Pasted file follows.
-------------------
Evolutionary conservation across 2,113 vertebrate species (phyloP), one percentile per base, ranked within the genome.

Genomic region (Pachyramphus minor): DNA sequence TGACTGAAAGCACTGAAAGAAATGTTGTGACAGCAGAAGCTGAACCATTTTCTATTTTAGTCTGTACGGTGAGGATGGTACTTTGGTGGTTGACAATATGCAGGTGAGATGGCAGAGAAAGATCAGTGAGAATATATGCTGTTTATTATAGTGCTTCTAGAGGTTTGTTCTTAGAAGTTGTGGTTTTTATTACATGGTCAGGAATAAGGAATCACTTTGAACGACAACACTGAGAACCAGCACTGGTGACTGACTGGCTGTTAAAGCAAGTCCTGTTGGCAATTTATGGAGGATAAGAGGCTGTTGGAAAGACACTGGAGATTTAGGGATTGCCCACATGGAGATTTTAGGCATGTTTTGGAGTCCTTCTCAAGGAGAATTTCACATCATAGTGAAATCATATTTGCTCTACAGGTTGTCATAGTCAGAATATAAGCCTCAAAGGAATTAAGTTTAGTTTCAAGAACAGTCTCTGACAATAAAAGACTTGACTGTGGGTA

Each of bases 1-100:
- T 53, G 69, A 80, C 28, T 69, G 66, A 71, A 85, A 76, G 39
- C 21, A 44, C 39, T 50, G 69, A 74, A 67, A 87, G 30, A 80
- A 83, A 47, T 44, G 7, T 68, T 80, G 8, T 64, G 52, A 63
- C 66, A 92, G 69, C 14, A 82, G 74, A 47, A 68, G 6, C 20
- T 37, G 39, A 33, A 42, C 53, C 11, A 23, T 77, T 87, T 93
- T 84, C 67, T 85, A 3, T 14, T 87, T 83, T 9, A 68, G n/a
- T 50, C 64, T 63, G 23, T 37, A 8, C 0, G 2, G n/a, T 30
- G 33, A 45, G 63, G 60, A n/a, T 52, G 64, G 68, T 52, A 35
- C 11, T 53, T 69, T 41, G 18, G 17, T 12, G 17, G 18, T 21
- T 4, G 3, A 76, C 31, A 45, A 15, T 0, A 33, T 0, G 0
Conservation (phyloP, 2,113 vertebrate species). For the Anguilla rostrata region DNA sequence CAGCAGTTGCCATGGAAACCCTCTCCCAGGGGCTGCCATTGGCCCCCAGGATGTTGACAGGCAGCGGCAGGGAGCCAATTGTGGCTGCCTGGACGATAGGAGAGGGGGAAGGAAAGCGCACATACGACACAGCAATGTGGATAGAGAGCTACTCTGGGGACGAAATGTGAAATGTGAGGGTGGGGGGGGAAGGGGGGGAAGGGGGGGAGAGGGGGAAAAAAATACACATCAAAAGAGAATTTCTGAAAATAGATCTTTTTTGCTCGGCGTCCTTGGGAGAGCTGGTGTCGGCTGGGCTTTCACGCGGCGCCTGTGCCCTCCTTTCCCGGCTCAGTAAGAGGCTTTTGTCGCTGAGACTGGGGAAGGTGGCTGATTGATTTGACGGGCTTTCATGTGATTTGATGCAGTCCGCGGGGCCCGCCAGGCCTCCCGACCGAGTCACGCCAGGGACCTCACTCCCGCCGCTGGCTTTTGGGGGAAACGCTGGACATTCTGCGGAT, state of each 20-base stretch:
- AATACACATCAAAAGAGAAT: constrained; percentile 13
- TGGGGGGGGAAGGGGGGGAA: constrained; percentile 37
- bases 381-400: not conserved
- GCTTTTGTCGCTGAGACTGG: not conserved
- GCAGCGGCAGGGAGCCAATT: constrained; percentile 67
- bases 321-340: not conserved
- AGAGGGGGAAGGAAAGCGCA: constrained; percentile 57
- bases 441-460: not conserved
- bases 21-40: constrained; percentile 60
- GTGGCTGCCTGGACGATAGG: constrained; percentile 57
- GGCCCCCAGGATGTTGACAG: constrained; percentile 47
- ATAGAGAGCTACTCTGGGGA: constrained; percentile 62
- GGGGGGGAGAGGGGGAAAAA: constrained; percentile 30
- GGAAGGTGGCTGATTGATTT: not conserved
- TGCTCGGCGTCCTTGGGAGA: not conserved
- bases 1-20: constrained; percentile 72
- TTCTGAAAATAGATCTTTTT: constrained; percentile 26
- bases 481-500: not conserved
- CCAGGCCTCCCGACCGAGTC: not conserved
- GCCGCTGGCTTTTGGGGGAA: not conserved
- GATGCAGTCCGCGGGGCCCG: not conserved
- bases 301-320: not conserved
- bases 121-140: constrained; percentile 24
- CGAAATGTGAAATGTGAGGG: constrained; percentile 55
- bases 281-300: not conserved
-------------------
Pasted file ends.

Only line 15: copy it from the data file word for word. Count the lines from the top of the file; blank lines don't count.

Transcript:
- AATACACATCAAAAGAGAAT: constrained; percentile 13